I have recently been appointed Chair of the Research Councils UK Digital Economy (DE) Theme Programme Advisory Board (PAB). I take over the role from Brian Collins, Professor of Engineering Policy and Director of the International Centre for Infrastructure Futures at University College London.
My appointment builds on previous work that I have conducted for the DE Theme. This includes: serving on the 12-person panel that conducted the 2012 impact review of the DE Theme investment; involvement in an additional stream of DE research undertaken under the banner of “digital personhood” (I helped identify the scope of the investment and served as a mentor at the sandpit meeting where project ideas were germinated); and reviewing grant proposals and other panel work. I was first appointed a member of the PAB in 2014.
Christine Irving, part-time Research Fellow in the Centre for Social Informatics (CSI) at Edinburgh Napier University, is currently working on a thesis, provisionally entitled The development of a model of information literacy from a lifelong learning perspective, for the award of PhD by Published Works. This work will draw on Christine’s long track record of research and development work on information literacy and lifelong learning undertaken between 2004 and 2010 as part of the Scottish Information Literacy Project (2004-2010), and which continues with the Scottish Information Literacy Community of Practice The right information: information skills for a 21st century Scotland. I am Christine’s Director of Studies, and Dr Alison Brettle of the University of Salford is her second supervisor. Christine is required to submit her 25,000 word thesis by September 2015.
It’s rare that all the members of the Centre for Social Informatics (CSI) manage to gather together at the same place at the same time. However, we almost managed it last Thursday when we attended the inaugural professorial lecture of our CSI colleague Dr Alistair Duff. Apart from one PhD student and one researcher (who was at a conference in Finland presenting two papers, including one that I co-authored), there was a full turn-out of the academic staff, researchers, and research students of CSI at the event, all eager to hear what Alistair had to say about The information society and its challenges. Two PhD students made special journeys to attend the event from afar: Leo Appleton caught the train up from Liverpool and Nicole Van Deursen flew in from Spain.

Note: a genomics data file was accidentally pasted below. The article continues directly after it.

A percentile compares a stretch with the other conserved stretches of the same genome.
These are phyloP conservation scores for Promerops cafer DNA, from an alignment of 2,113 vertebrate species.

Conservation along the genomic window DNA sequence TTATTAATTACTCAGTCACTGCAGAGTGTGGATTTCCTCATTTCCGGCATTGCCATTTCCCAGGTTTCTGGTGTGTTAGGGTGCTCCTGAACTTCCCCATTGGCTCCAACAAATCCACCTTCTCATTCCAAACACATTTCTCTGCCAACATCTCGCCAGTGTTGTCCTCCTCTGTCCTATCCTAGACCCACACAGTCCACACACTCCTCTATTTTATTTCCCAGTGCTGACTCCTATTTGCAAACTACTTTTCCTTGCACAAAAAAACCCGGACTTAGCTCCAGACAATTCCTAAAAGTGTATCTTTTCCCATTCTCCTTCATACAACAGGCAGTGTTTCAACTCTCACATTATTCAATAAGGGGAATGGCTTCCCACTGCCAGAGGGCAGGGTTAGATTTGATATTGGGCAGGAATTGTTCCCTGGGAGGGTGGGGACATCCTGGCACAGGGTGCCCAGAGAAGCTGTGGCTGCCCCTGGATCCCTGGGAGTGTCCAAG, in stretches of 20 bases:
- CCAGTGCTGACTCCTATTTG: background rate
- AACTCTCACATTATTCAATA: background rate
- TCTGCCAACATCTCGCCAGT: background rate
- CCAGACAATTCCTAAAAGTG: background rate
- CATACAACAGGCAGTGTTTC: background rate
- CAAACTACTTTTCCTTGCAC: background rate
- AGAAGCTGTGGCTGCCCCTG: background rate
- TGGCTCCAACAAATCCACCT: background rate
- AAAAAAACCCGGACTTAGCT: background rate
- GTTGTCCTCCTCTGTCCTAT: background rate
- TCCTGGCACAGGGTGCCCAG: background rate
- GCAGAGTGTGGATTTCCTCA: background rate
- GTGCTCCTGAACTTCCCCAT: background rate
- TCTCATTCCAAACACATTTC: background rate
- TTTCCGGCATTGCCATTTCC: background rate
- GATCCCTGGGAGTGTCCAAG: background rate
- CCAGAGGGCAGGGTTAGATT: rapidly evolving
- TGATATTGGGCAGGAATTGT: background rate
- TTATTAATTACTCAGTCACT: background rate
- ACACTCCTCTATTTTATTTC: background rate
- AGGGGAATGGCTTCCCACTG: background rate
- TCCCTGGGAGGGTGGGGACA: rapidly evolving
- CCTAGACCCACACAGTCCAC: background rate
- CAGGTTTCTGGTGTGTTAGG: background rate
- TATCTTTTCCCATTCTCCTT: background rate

Last year Dr Louise Cooke of Loughborough University and I worked on a research project that explored the applicability of Social Network Analysis (SNA) to Library and Information Science research. The novelty of this work was in its assessment of the value of SNA in the context of the development of researcher networks. The findings from our empirical work, which we wrote up for publication as a research paper, indicate the potential of a methodology that could be used as a replicable framework for further development of networks in other contexts.
The manuscript of our paper was accepted for publication in the Journal of Documentation (JDoc) in December 2012. JDoc is one of the top international information science journals and regularly achieves the highest citation ratings in ISI for comparable titles.